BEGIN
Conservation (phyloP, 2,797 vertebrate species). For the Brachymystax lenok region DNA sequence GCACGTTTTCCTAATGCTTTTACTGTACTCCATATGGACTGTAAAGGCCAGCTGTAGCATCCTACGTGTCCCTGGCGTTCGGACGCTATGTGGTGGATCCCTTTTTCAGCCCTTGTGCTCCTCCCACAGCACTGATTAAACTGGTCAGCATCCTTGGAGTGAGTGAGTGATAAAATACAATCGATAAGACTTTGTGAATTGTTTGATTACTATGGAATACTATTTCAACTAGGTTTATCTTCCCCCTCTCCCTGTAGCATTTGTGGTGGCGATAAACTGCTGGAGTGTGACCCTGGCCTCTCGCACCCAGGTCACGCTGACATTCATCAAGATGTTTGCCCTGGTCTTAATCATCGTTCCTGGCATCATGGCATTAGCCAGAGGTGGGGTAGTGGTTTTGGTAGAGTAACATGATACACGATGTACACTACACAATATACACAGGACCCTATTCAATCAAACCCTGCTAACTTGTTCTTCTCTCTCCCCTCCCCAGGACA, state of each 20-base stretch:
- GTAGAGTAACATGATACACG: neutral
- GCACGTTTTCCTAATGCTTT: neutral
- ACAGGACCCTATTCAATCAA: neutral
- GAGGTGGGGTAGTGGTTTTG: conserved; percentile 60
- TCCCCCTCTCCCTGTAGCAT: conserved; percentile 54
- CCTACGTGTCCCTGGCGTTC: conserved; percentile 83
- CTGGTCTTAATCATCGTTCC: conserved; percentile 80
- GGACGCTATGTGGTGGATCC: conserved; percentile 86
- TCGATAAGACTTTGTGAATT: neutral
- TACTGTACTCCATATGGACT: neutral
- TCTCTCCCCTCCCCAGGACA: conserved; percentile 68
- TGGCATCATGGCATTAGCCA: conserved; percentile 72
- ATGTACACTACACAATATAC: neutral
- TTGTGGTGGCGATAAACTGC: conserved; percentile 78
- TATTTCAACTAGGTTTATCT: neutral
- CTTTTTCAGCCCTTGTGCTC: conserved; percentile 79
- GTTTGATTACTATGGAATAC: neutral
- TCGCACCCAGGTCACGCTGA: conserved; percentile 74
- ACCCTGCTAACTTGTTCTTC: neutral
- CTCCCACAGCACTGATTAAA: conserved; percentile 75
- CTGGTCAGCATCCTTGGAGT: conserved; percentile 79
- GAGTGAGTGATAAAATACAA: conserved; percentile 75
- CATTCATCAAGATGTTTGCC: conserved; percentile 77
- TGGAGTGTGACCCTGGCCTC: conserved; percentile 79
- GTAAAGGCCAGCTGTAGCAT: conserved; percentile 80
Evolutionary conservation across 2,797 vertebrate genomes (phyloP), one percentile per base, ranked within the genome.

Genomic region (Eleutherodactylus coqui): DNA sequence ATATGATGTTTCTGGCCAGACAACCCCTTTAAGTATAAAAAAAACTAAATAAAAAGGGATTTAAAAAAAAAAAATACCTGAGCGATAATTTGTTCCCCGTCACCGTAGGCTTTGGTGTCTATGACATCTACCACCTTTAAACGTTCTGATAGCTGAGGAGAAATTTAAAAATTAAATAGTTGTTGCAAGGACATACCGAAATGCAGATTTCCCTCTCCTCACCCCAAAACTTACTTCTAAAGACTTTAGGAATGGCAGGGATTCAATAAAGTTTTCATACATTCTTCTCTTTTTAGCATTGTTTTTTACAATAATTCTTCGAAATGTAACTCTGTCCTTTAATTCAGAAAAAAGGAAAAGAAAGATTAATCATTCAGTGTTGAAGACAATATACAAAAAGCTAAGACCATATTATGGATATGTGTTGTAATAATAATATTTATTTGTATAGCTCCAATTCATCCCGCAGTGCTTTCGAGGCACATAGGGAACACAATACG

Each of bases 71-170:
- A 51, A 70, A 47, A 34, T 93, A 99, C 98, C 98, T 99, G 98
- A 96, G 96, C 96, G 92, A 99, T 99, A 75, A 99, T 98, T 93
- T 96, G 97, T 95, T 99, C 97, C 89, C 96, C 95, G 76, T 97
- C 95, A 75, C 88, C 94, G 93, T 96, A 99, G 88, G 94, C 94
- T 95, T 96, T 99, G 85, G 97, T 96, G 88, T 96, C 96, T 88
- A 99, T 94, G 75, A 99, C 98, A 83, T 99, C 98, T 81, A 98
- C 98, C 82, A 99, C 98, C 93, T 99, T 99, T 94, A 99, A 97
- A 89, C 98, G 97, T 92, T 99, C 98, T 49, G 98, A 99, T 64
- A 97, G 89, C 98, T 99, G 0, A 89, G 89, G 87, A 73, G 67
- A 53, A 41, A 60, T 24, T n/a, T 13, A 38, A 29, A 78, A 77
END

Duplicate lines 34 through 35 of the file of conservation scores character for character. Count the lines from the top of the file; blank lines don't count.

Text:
- T 95, T 96, T 99, G 85, G 97, T 96, G 88, T 96, C 96, T 88
- A 99, T 94, G 75, A 99, C 98, A 83, T 99, C 98, T 81, A 98